Photography students are instructed in various photographic techniques and are encouraged to utilize the aesthetics of their surroundings. Students explore conventional and digital photography, along with darkroom and digital editing techniques. Student photography is displayed in public exhibitions. 18 students are accepted.
Please note: If selected, each photography student is required to bring a digital SLR camera and 5 rolls of black and white film to the Oklahoma Summer Arts Institute. A 35 mm film camera is recommended, but not required.
Requirements for Applicants
1. Complete an online application and schedule your interview no later than noon the weekday before your desired audition date. See dates in right side bar or view full interview schedule here. Interview spaces fill quickly, so schedule as soon as possible.
2. Bring a government-issued I.D. or birth certificate to your audition for age verification purposes.
3. Read below guidelines and tips to prepare for your interview.
4. Arrive at your interview at least 15 minutes early to check in. You will be interviewed.
You must bring the following items:
- USB flash drive containing 6-8 photographs (see submission requirements below)
Portfolio Submission Guidelines
- You may submit conventional and/or digital photographs, but all photos must be submitted digitally in JPEG format and saved to a USB flash drive. You must bring your portfolio on a USB flash drive to your scheduled interview, or you will not be allowed to interview. The photo files will be copied onto OAI’s drive and distributed digitally to judges.
- Choose 6 – 8 photographs that you have shot and developed or processed. If you submit more than 8 photos, you will NOT be allowed to interview. The photos must have been taken AFTER June 30 of the prior year. (Former OSAI students may not submit work produced at OSAI.)
- Scale your work to 1200 pixels in the longest dimension. (This is the equivalent of 300 dpi when the longest dimension is 4 inches.)
- If you are submitting digital work, please keep in mind that adjudicators will look at the metadata embedded in the photo file to assess your technical abilities. (If you are shooting every photo in fully automatic mode, it will affect your score.)
- If you are submitting darkroom work, we recommend that you scan the images at the highest optical resolution provided by your scanner, and THEN SCALE the resulting file to 1200 pixels on the longest side.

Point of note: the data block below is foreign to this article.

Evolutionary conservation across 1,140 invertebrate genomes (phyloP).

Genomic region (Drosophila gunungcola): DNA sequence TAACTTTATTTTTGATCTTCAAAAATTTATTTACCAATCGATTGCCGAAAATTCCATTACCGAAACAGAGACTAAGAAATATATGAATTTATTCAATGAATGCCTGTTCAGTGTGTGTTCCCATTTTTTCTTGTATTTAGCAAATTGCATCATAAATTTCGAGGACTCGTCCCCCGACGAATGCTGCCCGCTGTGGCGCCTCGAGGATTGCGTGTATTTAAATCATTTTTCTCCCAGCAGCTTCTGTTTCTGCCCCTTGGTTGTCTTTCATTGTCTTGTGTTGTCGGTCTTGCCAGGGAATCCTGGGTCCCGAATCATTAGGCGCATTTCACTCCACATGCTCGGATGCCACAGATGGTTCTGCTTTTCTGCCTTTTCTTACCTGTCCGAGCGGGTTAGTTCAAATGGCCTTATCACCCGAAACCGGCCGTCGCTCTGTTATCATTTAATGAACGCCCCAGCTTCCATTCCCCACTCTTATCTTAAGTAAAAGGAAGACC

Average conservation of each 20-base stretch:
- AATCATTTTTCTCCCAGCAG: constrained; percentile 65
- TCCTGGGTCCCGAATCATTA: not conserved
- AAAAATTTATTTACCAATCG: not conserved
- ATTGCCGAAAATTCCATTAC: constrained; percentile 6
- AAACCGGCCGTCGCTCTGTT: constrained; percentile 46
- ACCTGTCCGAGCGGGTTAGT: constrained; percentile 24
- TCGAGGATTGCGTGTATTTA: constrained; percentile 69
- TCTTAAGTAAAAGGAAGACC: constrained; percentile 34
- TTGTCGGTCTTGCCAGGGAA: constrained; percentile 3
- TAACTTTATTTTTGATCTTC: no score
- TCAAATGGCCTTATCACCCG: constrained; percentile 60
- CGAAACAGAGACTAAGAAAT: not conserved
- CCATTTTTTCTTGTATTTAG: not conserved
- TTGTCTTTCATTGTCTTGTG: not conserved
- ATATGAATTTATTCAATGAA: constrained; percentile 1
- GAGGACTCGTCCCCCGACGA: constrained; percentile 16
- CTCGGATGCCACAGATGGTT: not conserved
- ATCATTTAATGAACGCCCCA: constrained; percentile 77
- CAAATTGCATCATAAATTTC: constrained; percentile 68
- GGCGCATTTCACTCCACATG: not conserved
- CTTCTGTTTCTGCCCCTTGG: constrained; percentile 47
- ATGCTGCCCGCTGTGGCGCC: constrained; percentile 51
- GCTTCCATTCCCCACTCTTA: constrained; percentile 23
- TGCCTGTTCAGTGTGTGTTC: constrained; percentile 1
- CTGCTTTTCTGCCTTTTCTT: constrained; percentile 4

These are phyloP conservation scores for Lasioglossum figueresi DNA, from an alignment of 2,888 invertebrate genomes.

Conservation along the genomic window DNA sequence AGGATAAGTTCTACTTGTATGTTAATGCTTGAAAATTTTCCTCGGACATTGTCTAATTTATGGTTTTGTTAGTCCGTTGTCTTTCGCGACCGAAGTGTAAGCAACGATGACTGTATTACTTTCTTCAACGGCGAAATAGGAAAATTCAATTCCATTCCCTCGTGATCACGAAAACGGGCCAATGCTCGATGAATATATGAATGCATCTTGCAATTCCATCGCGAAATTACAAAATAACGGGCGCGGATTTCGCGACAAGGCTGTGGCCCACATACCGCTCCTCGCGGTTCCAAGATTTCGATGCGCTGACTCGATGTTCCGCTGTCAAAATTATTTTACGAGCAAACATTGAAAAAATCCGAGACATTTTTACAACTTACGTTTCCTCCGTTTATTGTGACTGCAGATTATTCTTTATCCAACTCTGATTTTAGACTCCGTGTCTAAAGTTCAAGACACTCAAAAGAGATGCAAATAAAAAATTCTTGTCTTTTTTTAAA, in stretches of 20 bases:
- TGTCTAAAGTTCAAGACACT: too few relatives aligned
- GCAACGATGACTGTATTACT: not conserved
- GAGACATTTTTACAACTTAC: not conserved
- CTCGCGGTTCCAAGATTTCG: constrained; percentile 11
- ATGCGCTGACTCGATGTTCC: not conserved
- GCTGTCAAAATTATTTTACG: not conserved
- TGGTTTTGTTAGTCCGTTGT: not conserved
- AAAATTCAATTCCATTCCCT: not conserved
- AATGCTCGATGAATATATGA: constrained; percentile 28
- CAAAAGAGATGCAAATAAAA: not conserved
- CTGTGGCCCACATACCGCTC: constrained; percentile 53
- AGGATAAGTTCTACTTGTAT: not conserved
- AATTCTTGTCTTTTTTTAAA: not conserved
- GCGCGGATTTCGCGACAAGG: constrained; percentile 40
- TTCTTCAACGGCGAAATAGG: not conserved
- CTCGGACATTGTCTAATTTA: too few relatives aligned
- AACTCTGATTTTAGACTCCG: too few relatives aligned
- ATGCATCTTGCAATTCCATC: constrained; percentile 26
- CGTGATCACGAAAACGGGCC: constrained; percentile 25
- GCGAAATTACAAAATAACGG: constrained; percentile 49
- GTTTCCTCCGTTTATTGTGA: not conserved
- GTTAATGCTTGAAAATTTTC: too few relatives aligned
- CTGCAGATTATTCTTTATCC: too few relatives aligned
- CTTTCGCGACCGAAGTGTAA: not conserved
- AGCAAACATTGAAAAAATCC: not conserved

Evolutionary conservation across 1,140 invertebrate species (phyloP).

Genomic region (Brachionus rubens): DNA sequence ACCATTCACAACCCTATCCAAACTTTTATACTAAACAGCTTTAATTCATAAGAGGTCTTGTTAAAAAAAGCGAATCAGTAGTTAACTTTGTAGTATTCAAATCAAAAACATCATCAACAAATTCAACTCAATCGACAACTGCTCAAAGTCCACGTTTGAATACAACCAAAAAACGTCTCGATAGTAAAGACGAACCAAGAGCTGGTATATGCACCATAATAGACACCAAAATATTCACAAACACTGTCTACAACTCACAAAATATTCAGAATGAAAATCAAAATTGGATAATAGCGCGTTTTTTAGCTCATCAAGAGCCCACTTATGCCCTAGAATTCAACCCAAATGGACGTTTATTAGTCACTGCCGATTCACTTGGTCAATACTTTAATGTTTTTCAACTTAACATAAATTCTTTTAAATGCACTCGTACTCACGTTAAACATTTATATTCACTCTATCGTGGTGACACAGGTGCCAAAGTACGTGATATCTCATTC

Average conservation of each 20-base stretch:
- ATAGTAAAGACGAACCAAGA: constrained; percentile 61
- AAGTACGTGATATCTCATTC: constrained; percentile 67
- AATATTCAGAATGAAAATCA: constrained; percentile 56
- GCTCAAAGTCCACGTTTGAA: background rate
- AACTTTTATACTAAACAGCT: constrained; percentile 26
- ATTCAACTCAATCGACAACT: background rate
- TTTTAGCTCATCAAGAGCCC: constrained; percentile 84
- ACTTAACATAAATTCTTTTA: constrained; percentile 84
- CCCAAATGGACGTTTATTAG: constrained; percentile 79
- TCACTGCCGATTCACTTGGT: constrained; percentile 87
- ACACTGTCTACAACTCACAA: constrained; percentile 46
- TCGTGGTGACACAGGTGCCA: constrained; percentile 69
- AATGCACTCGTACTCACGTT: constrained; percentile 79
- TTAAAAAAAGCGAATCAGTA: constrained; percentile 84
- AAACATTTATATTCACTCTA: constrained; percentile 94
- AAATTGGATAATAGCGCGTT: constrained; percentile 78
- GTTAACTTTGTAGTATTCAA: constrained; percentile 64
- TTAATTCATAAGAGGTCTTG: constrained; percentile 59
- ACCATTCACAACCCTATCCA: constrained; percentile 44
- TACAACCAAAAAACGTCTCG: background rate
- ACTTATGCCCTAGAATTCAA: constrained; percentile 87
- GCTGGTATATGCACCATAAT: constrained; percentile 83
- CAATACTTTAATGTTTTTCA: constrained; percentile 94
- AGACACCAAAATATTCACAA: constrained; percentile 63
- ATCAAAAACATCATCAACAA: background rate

- Your name must not appear anywhere on your photos or saved photo files. If your computer program requires you to name your photo files, do NOT save them as your name. Save your files in JPEG format and name each file in your portfolio simply “OSAI 1”, “OSAI 2”, “OSAI 3”, etc.
- If possible, test your USB flash drive in more than one computer to make sure it works.
- If you have any questions, call 405.605.7500 or email firstname.lastname@example.org
What to Expect at Your Interview
- During the photography interview, the interviewer will review your photographs and ask questions to gain an understanding of your perspective and technique.
- Additionally, the interviewer will score you on your basic understanding of how the camera works in manual mode.
- Include images that show a range of interests and photographic abilities.
- Display your understanding of photographic technique. Pay attention to composition, use of light, and contrast.
- Think about the images you’ve selected for submission and what they say about your point of view as an artist. In the interview, you will be asked to talk about your work.
- Pay attention to submission guidelines regarding image size and format.
- Submit work done for class assignments. The judges are interested in self-assigned creative work as opposed to yearbook or student paper photographs.
- Submit clichés. While your family pet or younger sibling may be cute, most photographs of such subject matter are considered snapshots rather than art.
- Rely on special effects and other image editing tricks.
USING IMAGES FROM A CAMERA PHONE (e.g., iPhone or other smartphone)
- Although photographs shot with a camera phone are acceptable, please consider the following:
– Images taken with a camera phone will have to be resized and renamed with an image editor.
– Because camera phones lack manual exposure control, camera phone submissions will do nothing to demonstrate your knowledge of exposure theory.
– Just because you have an image that is perfectly composed doesn’t necessarily mean you have a technically great image. A technically weak submission might be interpreted by the judges as a sign of someone who lacks strong technical skill and understanding.
– If you choose to submit photos taken with a camera phone, it is strongly recommended that you also include some images that demonstrate exposure control.